“Midway Atoll’s habitat doesn’t just contain millions of birds, it contains countless generations and families of albatrosses,” said Kelly Goodale, US Fish and Wildlife Service Refuge biologist.

“If you can imagine when Wisdom returns home she is likely surrounded by what were once her chicks and potentially their chicks. What a family reunion!”

The USFWS says nearly 70% of the world’s Laysan albatross and almost 40% of black-footed albatross rely on the reserve.

Wisdom and her egg on Midway Atoll in 2018. Pic: Madalyn Riley/USFWS
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Wisdom sitting on her egg. Pic: Madalyn Riley/USFWS

There are around three million birds on the atoll, about 1.2 million of which are albatross – providing a crucial refuge for the birds, most species of which are at risk due to loss of habitat, ocean plastic and commercial fishing practices, according to the WWF.

Wisdom was first ringed in 1956 at a time when Midway Island was a strategic outpost for the US Navy.

The biologist who ringed her then rediscovered her 46 years later in 2002 while surveying an area he had previously visited.

It was because she was a fully developed adult bird when he first saw her that he was able to determine her minimum age.

In 2006, she was seen again and from that point, after her age was recognised, she began to be monitored regularly.

More from Sky Ocean Rescue

While the Laysan albatross does not have the wingspan of the wandering albatross – the largest wingspan of any bird – like other species they spend most of their lives in flight over the oceans.

It is thought Wisdom has travelled more than three million miles in her lifetime.

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Soap star questioned and two held after diamond trader found dead in forest

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A soap star has been questioned by police while a former ministerial aide and a policeman have been arrested over the alleged murder of a diamond trader.

Mumbai police detained actress Devoleena Bhattacharjee, who stars in popular Indian drama Saath Nibhana Sathiya, and quizzed her for several hours over the death of Rajeshwar Udani, officials reportedly said on Saturday.

The Times of India reported that the 28-year-old was the girlfriend of Sachin Pawar, who used to work as a personal assistant to the ruling Bharatiya Janata Party’s (BJP) Prakash Mehta.

NDTV reported that Pawar is also an acquaintance of the diamond merchant.

The broadcaster said authorities were remaining tight-lipped on her role in the case but hinted other women from the entertainment business could be questioned.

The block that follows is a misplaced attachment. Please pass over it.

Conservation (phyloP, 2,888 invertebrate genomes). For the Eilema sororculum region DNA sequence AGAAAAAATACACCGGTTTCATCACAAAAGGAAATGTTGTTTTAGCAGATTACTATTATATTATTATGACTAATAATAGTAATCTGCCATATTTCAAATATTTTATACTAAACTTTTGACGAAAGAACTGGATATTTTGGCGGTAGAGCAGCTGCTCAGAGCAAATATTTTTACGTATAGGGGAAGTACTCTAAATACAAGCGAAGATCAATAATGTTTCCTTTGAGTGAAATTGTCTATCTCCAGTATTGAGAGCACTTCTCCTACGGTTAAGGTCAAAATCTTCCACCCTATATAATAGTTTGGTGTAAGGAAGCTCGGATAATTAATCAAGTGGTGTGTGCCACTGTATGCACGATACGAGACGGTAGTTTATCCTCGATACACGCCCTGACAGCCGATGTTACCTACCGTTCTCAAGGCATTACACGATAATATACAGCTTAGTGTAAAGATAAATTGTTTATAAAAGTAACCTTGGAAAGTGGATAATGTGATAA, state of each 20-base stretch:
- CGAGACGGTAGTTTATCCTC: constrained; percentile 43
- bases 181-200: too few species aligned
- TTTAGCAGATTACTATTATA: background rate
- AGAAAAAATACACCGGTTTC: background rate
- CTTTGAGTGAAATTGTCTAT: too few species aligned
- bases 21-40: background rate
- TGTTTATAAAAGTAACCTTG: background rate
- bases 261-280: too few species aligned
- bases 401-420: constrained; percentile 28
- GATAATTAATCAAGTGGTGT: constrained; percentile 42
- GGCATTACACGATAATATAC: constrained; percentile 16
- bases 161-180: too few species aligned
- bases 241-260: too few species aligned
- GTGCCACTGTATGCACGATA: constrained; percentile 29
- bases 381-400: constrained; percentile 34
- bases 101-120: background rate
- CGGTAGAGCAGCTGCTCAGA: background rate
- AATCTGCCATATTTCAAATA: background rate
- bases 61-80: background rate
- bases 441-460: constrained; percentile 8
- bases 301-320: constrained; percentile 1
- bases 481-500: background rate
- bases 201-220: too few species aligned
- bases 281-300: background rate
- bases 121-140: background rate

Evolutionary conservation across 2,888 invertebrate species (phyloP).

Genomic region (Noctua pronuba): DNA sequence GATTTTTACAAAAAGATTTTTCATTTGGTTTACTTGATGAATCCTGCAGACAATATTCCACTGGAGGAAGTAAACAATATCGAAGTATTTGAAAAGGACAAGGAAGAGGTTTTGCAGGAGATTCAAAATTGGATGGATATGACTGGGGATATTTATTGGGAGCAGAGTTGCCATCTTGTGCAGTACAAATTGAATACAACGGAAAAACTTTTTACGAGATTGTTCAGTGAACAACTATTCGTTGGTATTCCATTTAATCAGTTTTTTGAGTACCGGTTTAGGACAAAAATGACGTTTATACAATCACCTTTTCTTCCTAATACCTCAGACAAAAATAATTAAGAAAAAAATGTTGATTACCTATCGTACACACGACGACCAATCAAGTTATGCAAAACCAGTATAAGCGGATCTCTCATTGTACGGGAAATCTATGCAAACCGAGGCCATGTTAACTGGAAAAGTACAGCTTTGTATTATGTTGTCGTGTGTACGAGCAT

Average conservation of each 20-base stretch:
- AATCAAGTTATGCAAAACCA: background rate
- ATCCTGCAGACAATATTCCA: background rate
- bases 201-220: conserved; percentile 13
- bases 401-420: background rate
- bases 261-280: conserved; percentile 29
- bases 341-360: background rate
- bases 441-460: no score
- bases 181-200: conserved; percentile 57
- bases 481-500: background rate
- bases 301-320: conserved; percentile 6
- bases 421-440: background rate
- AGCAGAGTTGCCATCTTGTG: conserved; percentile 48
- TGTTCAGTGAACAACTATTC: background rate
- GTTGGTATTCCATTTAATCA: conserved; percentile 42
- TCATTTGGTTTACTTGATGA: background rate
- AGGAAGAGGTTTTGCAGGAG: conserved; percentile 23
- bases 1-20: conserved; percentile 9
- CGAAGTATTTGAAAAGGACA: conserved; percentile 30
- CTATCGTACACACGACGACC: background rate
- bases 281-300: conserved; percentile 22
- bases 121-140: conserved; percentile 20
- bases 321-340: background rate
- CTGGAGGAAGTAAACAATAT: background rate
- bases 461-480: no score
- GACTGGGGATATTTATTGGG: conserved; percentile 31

The investigation comes after the 57-year-old diamond trader’s heavily decomposed body was found in a forest on 5 December in the Raigad district of Maharashtra. He had been reported missing on 28 November.

He was found without any apparent injuries and without any ID. His son identified him from the clothes and shoes he was wearing.

After he had been missing almost a week, police said they were investigating a kidnapping.

Mr Udani’s driver reportedly told police that the businessman had asked to be dropped near the Pant Nagar market where he got into another vehicle.

Media reports say detectives believe Mr Udani may have been killed at another location before being dumped in the forest.

Call records reportedly showed the businessman was a regular at several bars and was in touch with women from the entertainment business through Pawar.

After being released, Bhattacharjee thanked concerned fans on Twitter, saying she was “safe and home”.

“There is nothing to get worried about,” she wrote. “It was an investigation as I know the person who got killed… an official statement has been already given by the department… All is well!!:)”

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Police warning as child caught on CCTV being told to steal parcels

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Police in Maryland have warned residents to be on alert for parcel thieves after a young girl was seen on CCTV being directed to steal packages from a porch.

Officers released footage of the incident at an apartment block in Bel Air as they urged people to be extra vigilant over the Christmas period.

The girl, who is believed to be around eight, was spotted running towards the property, then looking back to get directions, before taking the parcel.

The Harford County Sheriff’s Office wrote on Facebook: “We always warn you about package Grinches this time of year, but it’s hard to believe that a Grinch decided to use Cindy Lou Who this year to steal packages!

“Who uses a child in this manner?

Child thief in Bel Air, Maryland
Image:
The young thief was spotted in Bel Air, Maryland

“Please be aware of your surroundings, look for suspicious activity in your neighbourhood, and have packages delivered to a safe and secure location if you can.

“Remember, if you see something suspicious, call us.”

The incident happened on 30 November around midday at Inez Court in Bel Air.